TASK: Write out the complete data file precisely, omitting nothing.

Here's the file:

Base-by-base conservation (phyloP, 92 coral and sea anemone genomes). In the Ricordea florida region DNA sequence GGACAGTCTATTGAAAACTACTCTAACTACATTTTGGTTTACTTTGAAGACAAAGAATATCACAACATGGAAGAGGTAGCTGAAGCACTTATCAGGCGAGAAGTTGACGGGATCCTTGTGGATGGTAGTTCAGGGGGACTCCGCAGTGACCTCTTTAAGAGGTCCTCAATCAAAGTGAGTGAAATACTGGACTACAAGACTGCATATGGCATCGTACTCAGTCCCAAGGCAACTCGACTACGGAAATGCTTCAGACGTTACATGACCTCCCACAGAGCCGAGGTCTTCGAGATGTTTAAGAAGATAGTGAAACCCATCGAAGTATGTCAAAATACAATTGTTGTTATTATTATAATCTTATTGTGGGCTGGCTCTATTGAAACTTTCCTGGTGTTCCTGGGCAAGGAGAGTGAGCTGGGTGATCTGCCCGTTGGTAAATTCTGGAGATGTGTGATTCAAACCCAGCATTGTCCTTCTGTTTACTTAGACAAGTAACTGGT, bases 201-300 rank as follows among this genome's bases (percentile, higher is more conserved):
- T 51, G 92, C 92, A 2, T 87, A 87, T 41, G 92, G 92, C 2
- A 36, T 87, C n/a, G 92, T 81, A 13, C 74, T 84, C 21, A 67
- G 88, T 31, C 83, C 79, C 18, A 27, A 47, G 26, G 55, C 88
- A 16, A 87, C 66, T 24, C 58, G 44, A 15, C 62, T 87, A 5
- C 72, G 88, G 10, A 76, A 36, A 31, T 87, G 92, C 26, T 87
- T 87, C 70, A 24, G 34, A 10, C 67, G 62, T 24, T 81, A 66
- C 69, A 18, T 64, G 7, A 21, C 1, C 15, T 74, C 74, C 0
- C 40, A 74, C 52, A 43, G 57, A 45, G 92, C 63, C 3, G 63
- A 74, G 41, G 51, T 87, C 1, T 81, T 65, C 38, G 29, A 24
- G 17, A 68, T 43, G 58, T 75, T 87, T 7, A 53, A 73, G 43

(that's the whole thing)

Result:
Base-by-base conservation (phyloP, 92 coral and sea anemone genomes). In the Ricordea florida region DNA sequence GGACAGTCTATTGAAAACTACTCTAACTACATTTTGGTTTACTTTGAAGACAAAGAATATCACAACATGGAAGAGGTAGCTGAAGCACTTATCAGGCGAGAAGTTGACGGGATCCTTGTGGATGGTAGTTCAGGGGGACTCCGCAGTGACCTCTTTAAGAGGTCCTCAATCAAAGTGAGTGAAATACTGGACTACAAGACTGCATATGGCATCGTACTCAGTCCCAAGGCAACTCGACTACGGAAATGCTTCAGACGTTACATGACCTCCCACAGAGCCGAGGTCTTCGAGATGTTTAAGAAGATAGTGAAACCCATCGAAGTATGTCAAAATACAATTGTTGTTATTATTATAATCTTATTGTGGGCTGGCTCTATTGAAACTTTCCTGGTGTTCCTGGGCAAGGAGAGTGAGCTGGGTGATCTGCCCGTTGGTAAATTCTGGAGATGTGTGATTCAAACCCAGCATTGTCCTTCTGTTTACTTAGACAAGTAACTGGT, bases 201-300 rank as follows among this genome's bases (percentile, higher is more conserved):
- T 51, G 92, C 92, A 2, T 87, A 87, T 41, G 92, G 92, C 2
- A 36, T 87, C n/a, G 92, T 81, A 13, C 74, T 84, C 21, A 67
- G 88, T 31, C 83, C 79, C 18, A 27, A 47, G 26, G 55, C 88
- A 16, A 87, C 66, T 24, C 58, G 44, A 15, C 62, T 87, A 5
- C 72, G 88, G 10, A 76, A 36, A 31, T 87, G 92, C 26, T 87
- T 87, C 70, A 24, G 34, A 10, C 67, G 62, T 24, T 81, A 66
- C 69, A 18, T 64, G 7, A 21, C 1, C 15, T 74, C 74, C 0
- C 40, A 74, C 52, A 43, G 57, A 45, G 92, C 63, C 3, G 63
- A 74, G 41, G 51, T 87, C 1, T 81, T 65, C 38, G 29, A 24
- G 17, A 68, T 43, G 58, T 75, T 87, T 7, A 53, A 73, G 43